Here’s an article that suggest that management has something to do with it — a look at the fortunes of Capitol Records: Hands-On Leader Fuels Rare Revival in Record Industry
Andrew Slater is not your typical music industry executive.
A former manager and producer of artists like the Beastie Boys, Don Henley and Macy Gray, Mr. Slater now runs Capitol Records, one of the few labels in this unsteady era of file sharing that is not only stable but also has the rare distinction of substantial growth.
Since taking over nearly three years ago Mr. Slater and his very hands-on approach to music making — from rerecording parts of songs to dissecting new videos — have transformed Capitol from a languishing heritage label best known for the Beatles and Frank Sinatra into a company that can once again develop hit artists. He he has nearly doubled Capitol’s market share through the middle of March compared with the same period last year, the second-best performance of any label, according to Nielsen SoundScan, which tracks music sales in the United States. (Capitol had 3.24 percent of the market; Columbia, the leader, 6.9 percent.)
[...] Capitol’s revenue in the United States has more than doubled since Mr. Slater took over, said Jeanne Meyer, the senior vice president for corporate communication at EMI North America, Capitol’s parent company. (She would not provide specific figures, she said, because EMI does not break out its labels, which also include Virgin and Blue Note.)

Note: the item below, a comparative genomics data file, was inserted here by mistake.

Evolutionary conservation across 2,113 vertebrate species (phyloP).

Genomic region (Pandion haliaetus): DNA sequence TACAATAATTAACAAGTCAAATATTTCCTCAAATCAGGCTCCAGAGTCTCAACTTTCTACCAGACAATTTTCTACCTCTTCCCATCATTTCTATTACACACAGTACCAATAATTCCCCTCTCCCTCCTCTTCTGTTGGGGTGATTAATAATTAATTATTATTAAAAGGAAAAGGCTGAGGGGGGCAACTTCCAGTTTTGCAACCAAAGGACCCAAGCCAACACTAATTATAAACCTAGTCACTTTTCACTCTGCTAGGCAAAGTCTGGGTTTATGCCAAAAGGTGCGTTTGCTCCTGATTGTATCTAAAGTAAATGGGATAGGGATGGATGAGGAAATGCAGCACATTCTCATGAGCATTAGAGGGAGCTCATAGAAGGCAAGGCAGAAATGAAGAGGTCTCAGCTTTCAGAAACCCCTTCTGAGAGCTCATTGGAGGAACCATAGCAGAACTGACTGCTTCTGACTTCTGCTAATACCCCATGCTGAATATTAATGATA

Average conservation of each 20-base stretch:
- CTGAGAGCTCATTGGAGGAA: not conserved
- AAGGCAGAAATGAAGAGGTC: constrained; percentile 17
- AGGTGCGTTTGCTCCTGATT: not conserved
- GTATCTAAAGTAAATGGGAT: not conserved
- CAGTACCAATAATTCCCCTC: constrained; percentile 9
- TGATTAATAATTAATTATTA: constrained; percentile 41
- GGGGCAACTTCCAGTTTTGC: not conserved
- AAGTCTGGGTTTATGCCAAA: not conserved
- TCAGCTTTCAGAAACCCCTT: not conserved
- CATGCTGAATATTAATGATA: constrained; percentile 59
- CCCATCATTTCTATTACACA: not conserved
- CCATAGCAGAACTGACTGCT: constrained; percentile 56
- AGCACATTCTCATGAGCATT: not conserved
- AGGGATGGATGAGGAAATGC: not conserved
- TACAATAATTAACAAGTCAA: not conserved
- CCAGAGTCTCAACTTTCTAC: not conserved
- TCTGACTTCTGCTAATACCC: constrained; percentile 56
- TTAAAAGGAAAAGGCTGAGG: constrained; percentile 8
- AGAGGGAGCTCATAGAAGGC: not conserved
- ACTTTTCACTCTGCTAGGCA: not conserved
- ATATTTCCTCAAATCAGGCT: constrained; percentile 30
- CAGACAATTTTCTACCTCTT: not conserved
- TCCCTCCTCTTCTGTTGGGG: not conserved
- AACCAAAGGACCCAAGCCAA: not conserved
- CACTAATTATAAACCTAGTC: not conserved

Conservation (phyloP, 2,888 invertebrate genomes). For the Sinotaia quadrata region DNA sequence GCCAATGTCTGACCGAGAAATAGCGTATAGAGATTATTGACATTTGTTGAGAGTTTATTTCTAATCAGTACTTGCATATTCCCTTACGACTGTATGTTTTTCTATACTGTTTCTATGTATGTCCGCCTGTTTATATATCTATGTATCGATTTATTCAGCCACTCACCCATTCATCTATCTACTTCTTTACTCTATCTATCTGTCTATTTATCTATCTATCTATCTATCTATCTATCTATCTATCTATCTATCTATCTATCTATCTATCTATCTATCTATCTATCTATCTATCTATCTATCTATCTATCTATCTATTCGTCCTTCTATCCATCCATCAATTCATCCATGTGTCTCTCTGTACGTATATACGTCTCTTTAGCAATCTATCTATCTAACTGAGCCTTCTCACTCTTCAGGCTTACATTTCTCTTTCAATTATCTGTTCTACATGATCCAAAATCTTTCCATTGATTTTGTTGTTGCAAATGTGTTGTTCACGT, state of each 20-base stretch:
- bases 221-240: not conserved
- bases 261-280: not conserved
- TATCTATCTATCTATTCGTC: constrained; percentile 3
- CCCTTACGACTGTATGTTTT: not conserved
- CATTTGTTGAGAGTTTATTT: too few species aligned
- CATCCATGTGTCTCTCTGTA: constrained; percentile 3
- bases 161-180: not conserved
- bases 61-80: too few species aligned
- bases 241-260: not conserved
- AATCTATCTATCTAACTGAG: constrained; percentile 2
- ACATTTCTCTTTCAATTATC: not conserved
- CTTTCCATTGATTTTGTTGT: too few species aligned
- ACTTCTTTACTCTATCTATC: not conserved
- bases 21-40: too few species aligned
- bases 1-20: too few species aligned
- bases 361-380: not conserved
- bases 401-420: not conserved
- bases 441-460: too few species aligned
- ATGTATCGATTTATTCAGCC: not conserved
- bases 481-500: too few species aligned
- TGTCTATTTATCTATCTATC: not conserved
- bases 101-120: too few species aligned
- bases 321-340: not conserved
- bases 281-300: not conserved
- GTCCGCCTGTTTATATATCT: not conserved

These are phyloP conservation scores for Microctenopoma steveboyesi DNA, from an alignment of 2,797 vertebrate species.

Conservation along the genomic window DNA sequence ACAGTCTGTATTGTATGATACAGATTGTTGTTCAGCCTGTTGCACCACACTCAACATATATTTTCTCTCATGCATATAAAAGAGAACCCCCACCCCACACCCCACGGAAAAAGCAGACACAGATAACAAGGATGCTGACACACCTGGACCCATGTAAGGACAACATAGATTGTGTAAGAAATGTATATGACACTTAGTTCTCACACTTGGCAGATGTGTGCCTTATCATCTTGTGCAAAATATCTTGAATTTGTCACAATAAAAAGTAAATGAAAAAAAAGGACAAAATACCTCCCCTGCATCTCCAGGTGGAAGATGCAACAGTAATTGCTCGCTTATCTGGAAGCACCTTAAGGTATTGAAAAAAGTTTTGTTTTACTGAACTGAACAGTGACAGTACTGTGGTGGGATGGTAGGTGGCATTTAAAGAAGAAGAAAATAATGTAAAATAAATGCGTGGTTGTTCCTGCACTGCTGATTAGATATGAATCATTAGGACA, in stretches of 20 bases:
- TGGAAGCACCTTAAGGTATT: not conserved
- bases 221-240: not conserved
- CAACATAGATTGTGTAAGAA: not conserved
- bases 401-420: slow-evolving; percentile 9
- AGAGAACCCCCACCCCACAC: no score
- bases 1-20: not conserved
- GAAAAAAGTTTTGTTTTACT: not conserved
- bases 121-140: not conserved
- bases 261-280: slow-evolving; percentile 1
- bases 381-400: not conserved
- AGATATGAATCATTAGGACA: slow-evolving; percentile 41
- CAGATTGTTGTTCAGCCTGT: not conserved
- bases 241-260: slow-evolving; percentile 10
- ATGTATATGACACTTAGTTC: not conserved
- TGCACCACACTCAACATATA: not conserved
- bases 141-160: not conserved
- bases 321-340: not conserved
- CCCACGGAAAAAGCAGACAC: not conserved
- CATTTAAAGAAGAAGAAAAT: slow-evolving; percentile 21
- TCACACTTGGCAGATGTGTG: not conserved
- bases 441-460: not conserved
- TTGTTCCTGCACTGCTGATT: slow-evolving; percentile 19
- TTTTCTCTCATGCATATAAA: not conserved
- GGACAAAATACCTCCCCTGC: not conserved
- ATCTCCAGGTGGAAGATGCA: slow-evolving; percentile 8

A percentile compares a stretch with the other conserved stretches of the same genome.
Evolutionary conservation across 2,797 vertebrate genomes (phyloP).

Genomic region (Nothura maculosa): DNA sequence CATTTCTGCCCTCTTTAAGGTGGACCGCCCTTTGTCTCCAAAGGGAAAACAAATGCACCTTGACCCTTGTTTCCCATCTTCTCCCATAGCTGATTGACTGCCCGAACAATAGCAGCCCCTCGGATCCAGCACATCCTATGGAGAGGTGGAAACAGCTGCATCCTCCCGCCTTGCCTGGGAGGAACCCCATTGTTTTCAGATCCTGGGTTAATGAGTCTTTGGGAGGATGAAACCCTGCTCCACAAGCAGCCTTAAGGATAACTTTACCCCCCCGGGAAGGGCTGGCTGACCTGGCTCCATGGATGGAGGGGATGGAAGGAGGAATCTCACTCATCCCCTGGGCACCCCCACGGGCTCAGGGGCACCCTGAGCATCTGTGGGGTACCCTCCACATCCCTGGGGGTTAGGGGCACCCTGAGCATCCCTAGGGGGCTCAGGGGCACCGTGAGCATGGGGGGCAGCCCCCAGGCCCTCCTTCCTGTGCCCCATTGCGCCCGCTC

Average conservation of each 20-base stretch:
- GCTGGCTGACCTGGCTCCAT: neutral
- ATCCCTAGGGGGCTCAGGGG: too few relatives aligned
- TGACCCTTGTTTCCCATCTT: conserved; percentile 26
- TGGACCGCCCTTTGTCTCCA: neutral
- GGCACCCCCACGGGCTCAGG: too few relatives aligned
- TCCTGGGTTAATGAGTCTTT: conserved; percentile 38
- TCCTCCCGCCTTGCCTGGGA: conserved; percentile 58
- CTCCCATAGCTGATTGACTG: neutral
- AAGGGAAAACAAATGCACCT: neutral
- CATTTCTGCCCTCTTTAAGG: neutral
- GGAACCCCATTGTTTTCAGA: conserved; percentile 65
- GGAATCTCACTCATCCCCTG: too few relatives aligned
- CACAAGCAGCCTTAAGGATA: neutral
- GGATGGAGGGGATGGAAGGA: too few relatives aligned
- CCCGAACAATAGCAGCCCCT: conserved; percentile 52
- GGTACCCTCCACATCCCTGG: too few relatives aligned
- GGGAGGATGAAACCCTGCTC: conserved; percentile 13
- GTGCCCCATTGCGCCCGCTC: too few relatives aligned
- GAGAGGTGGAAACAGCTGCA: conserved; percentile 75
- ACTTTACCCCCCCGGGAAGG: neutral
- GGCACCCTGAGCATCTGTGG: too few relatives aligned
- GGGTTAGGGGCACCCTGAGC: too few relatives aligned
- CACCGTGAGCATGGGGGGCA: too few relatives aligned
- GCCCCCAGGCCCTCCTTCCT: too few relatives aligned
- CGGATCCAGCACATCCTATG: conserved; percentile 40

Capitol’s and EMI’s recent strength has been caution, said Michael Nathanson, a media analyst with Sanford C. Bernstein who specializes in the music business. “Most of the industry has been in a boat going down a river without a paddle,” he said. “But what they’ve done in this uncertain environment, they’ve been very cautious in committing resources to things that won’t work,” not overspending for artists and keeping the number of releases under control. [emphasis added]